Last spring on a faraway coast, the Dodgers began the season with two of the most retreaded retreads ever to tread onto a shorthanded pitching staff. Collectively, they were known as the Zombie Ortiz brothers, though their only relation was by bloody awfulness, not by blood.
Thirty-seven-year-old Ramon Ortiz had last pitched in the majors in 2007. Once a moderately useful inning-eater for the Angels, he had evolved into a typical palooka, racking up a 5.47 ERA in 466 innings for four teams from 2005 to 2007 before rightfully disappearing from the major league stage. After two years of wandering through foreign lands like Japan and Fresno, he put up a 0.96 ERA in 18 innings of spring work while averaging more than a strikeout per inning for the Dodgers. He broke camp with the big club and made 14 appearances with a 5.16 ERA, which was apparently good enough for the team to decide he was a worthy rotation fill-in. Bombed for eight runs in 7.1 innings over two turns, he drew his walking papers, and spent the balance of the season wandering through the Mets and Rays organizations in search of fresh brains on which to sup.
Thirty-six-year-old Russ Ortiz had pitched in the majors as recently as 2009, but his wanderings had been no less aimless. After averaging 16 wins a year from 1999-2004 for the Giants and Braves, he signed a four-year, $33 million contract with the Diamondbacks, but things quickly went south. He was torched for a 7.00 ERA in 28 starts before drawing his release less than halfway through the deal, and from 2005-2009, he was similarly lit for a 6.56 ERA across over 300 innings. The Dodgers overlooked that sordid history based upon 18 spring innings of 2.50 ERA ball, but they were forced to admit their mistake less than two weeks into the season, by which point Ortiz the Worser had yielded eight runs in seven innings of relief.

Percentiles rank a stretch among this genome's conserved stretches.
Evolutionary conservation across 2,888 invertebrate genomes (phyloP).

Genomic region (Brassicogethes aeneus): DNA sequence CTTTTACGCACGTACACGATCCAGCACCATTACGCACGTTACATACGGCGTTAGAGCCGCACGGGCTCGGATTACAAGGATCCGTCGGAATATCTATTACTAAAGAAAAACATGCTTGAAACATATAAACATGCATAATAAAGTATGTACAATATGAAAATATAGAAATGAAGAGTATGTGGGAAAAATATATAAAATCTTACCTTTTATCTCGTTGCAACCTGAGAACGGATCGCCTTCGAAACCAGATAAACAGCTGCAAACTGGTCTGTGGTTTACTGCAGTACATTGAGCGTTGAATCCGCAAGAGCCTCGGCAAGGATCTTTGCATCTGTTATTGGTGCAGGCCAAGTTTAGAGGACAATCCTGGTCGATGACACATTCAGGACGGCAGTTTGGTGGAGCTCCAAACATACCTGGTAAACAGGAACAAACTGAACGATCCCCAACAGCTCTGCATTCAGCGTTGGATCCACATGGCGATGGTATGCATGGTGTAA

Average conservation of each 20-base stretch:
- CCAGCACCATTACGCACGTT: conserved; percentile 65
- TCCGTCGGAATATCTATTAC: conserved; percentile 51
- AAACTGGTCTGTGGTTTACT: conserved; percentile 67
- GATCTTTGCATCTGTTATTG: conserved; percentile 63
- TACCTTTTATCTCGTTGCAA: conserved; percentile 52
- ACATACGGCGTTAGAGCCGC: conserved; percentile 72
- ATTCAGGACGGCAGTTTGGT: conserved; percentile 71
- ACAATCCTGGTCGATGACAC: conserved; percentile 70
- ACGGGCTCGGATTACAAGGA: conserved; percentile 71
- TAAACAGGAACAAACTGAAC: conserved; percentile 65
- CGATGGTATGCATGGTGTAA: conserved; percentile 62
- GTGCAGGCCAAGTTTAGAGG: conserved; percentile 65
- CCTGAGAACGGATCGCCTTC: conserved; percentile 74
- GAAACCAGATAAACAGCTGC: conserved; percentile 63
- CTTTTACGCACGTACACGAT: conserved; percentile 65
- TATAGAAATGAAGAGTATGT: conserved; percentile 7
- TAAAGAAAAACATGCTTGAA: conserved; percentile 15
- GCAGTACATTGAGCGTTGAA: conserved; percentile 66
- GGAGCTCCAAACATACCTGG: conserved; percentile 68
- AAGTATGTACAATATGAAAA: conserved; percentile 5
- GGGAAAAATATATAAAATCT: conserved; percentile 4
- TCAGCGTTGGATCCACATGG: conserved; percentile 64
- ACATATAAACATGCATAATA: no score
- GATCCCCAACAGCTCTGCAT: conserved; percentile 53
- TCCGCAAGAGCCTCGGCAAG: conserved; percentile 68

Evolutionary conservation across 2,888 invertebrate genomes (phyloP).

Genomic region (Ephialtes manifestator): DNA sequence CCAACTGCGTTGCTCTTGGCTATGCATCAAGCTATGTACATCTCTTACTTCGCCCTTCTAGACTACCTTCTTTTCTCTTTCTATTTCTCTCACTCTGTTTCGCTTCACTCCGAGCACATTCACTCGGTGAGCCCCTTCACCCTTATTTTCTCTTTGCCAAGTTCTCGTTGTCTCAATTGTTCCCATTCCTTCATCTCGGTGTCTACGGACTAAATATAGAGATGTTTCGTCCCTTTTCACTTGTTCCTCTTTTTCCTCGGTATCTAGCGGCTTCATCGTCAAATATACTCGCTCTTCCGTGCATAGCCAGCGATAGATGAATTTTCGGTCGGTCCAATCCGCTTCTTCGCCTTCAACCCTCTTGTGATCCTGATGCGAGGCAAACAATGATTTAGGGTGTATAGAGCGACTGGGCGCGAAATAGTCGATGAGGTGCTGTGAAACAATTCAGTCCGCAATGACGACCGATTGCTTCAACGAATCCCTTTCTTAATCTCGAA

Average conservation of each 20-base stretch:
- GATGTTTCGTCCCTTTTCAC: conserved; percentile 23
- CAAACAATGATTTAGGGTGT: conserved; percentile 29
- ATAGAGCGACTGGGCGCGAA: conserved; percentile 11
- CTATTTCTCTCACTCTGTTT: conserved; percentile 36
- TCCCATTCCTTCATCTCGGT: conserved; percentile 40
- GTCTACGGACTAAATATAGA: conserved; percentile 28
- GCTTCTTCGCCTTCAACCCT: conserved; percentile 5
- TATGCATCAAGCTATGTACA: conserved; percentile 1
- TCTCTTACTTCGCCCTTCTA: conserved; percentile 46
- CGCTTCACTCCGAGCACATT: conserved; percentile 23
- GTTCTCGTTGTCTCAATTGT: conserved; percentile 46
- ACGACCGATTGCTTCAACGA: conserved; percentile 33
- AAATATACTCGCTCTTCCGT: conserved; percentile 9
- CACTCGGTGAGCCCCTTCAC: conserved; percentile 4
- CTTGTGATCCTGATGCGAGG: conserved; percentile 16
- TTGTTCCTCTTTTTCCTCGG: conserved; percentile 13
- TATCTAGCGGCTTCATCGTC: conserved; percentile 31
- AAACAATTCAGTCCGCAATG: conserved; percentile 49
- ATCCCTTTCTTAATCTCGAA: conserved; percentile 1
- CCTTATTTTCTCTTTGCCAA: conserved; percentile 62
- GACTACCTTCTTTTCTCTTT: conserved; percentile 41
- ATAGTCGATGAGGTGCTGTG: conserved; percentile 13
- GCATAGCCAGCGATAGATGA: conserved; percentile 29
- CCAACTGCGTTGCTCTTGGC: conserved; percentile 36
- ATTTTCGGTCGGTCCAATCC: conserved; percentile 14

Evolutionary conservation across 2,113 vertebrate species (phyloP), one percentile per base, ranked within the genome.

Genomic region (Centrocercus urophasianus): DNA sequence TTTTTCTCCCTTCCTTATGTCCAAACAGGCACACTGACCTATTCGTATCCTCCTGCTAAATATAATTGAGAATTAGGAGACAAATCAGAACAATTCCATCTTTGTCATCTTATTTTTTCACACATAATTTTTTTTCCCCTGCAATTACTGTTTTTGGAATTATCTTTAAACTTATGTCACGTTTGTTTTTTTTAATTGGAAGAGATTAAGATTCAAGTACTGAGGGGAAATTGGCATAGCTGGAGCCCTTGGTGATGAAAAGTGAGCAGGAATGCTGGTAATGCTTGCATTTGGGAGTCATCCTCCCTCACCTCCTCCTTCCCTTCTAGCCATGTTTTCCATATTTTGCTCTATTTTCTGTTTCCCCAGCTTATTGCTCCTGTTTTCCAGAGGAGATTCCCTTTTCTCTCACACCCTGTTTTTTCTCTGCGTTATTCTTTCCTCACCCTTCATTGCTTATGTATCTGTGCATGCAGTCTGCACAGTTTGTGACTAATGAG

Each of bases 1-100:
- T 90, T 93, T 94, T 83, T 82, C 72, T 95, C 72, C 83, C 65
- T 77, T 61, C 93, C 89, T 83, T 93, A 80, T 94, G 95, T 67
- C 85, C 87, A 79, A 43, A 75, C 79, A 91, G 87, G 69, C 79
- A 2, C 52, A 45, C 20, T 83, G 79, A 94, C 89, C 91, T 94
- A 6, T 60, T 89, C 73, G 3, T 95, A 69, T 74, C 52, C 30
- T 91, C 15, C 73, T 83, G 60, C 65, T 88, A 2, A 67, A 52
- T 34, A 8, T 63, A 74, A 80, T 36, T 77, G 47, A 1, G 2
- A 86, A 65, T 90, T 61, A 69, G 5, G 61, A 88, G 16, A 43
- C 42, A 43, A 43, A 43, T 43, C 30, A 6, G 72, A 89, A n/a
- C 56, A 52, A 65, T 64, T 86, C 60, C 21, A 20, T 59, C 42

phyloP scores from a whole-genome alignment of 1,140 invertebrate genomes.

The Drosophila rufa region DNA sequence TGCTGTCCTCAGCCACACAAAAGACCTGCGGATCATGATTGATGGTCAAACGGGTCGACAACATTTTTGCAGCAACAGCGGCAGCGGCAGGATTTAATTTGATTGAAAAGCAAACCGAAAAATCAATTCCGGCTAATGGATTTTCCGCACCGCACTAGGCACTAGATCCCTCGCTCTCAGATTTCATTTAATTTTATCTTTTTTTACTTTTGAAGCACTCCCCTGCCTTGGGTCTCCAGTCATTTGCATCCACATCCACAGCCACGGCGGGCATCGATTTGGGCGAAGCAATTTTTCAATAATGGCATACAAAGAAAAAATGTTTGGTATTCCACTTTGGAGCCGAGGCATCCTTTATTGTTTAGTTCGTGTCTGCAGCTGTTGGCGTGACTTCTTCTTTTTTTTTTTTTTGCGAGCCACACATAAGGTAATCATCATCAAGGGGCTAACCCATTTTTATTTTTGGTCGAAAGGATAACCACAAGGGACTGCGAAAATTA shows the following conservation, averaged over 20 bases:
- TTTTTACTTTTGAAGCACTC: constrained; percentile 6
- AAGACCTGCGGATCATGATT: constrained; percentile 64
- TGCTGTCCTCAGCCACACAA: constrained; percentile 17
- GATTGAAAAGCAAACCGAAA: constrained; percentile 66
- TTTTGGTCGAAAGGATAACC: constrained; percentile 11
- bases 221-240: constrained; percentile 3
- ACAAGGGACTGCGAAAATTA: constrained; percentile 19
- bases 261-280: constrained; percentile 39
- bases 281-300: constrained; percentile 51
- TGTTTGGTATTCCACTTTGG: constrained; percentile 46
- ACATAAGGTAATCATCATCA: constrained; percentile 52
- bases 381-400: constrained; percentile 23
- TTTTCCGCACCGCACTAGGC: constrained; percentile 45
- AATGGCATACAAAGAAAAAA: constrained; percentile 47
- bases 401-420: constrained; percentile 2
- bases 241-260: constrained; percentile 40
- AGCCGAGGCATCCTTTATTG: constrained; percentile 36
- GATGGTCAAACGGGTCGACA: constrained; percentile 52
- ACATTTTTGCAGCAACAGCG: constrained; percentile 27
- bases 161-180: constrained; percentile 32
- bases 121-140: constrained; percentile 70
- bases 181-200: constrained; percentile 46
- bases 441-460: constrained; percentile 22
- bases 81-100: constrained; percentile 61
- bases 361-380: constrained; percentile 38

The point is that spring training statistics reveal very little, so it's tough to get excited about them. The intensity of the regular season isn't there, players are just getting their work in, and the level of competition is so variable that comparing any two players is virtually impossible. So it means almost nothing that the four pitchers ostensibly in competition for the Yankees' last two rotation spots — Freddy Garcia, Bartolo Colon, Ivan Nova and Sergio Mitre — have combined for a 14/1 strikeout-to-walk ratio while allowing just one run in 20 innings, with that run allowed by Colon in the opener due in part to a misplay in the field. At the lengths they've gone thus far, the candidates have rarely had to face the same batter twice, though unlike the Zombie Ortizes, who made just two spring starts between them, they've at least pitched early in the games and faced a higher percentage of regulars. The most you can say for them is that nobody's pitched themselves out of a race which manager Joe Girardi said is ongoing: "We won't make decisions till the end... Right now with the four guys there is no separation yet."
Here's what we can glean from the four pitchers' appearances thus far: